Back to the Case

Given our patient’s episode of POAF lasted fewer than 24 hours, it would be reasonable to hold off starting anticoagulation, but he should be followed as an outpatient with ambulatory monitoring at a minimum, monitoring for recurrence. If he were to develop recurrent AF, then he would warrant anticoagulation based on an annual stroke risk of 3.2% as determined by a CHA2DS2-VASc score of 3.

Bottom Line

Our strategy is as follows: If a patient has a low stroke risk (i.e., CHA2DS2-VASc score <2) and is in AF for fewer than 24 hours, anticoagulation is not started, but outpatient follow-up is arranged to monitor symptoms. Regardless of stroke risk, if a patient is in AF for more than 24 hours, we initiate and continue anticoagulation for a minimum of four weeks and arrange outpatient follow-up with a period of ambulatory monitoring to determine need for continued anticoagulation. If a patient has a high stroke risk (CHA2DS2-VASc >2) or if their risk factors include a history of stroke or TIA, anticoagulation is started and continued indefinitely. Risk-benefit discussion is held with the patient, especially with regard to bleeding risk, prior to anticoagulation initiation. If the individual patient’s situation presents further nuance, we ask for the assistance of our cardiology or cardiac electrophysiology colleagues.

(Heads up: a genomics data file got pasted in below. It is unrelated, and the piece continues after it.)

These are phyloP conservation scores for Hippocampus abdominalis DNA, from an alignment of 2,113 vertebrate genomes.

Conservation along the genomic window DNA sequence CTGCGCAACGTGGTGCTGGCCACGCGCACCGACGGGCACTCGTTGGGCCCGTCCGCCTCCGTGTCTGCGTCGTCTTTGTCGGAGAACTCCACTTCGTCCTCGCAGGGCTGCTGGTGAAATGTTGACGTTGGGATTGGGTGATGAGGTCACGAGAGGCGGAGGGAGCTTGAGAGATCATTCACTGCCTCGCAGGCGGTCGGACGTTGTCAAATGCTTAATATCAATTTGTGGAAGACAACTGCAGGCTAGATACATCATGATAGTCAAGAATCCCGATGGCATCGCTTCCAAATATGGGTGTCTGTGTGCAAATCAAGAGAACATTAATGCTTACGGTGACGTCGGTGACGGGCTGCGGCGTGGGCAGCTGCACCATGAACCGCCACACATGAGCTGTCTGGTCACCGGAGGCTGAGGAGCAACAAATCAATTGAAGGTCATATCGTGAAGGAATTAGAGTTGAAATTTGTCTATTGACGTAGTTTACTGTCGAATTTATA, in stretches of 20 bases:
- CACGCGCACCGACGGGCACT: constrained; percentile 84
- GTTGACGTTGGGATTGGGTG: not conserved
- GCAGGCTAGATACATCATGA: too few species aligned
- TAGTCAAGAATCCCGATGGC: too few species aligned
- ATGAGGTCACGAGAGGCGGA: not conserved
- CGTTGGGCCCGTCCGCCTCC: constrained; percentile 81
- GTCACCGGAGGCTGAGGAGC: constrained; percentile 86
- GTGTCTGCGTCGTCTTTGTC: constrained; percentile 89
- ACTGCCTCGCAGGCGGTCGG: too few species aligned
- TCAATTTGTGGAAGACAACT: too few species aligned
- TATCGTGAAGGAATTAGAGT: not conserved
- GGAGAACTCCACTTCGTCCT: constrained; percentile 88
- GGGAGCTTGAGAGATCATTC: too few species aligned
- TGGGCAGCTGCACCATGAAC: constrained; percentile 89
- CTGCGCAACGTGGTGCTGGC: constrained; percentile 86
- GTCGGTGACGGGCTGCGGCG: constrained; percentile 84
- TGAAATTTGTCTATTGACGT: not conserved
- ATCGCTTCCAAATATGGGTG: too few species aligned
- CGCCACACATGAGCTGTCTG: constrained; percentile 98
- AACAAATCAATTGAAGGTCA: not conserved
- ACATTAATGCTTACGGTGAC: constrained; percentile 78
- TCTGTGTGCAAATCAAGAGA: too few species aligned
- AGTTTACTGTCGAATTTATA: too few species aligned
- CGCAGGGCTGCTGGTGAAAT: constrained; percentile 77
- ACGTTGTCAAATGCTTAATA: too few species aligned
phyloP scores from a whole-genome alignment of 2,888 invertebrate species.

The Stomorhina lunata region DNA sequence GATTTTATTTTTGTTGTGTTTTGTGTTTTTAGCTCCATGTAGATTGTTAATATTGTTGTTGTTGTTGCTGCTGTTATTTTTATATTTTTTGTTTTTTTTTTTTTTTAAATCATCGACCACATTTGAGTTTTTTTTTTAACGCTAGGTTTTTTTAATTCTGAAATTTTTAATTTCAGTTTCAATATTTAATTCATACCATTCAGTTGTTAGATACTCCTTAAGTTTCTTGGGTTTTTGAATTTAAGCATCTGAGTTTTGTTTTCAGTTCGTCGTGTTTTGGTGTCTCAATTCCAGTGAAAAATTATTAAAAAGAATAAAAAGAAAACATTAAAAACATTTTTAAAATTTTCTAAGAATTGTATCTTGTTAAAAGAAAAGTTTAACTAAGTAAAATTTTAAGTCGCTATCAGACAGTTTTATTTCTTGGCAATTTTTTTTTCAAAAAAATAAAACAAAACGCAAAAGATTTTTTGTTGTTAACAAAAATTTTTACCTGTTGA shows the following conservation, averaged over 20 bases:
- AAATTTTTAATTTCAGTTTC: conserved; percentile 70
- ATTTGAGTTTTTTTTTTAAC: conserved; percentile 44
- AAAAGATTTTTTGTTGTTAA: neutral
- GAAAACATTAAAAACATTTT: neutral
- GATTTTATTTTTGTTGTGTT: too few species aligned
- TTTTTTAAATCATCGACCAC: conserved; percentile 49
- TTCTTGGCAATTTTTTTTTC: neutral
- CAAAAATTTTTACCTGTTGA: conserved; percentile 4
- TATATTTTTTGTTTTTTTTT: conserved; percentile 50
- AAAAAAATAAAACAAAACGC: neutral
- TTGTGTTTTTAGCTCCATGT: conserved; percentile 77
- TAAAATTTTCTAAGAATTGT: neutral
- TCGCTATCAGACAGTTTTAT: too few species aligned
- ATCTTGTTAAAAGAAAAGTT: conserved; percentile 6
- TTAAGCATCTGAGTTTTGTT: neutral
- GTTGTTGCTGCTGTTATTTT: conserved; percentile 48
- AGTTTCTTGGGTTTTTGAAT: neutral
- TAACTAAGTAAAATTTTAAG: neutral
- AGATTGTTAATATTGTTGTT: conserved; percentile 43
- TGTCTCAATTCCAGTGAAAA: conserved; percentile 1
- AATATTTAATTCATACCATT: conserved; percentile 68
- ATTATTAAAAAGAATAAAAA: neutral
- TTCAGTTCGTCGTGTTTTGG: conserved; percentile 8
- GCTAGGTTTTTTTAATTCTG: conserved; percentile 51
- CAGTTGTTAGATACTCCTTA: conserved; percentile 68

Final Thought

None of the mentioned studies investigated or included newer oral anticoagulants. Risk-benefit ratios may change (potentially considerably) with these agents. Further study is needed. We expect, in due time, studies will look at the question of POAF in regard to newer anticoagulant agents, and perhaps then our decision making will change. TH

Dr. Evavold is a resident in the hospitalist training program, while Dr. Lessing and Dr. Merritt are hospitalists in the Department of Internal Medicine at the University of Colorado. Dr. Tzou is a cardiologist in the section of electrophysiology at the University of Colorado.


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Key Points

  1. POAF is associated with an increased risk of stroke in the perioperative period.
  2. Some, but not all, patients with POAF will go on to have recurrent or chronic AF.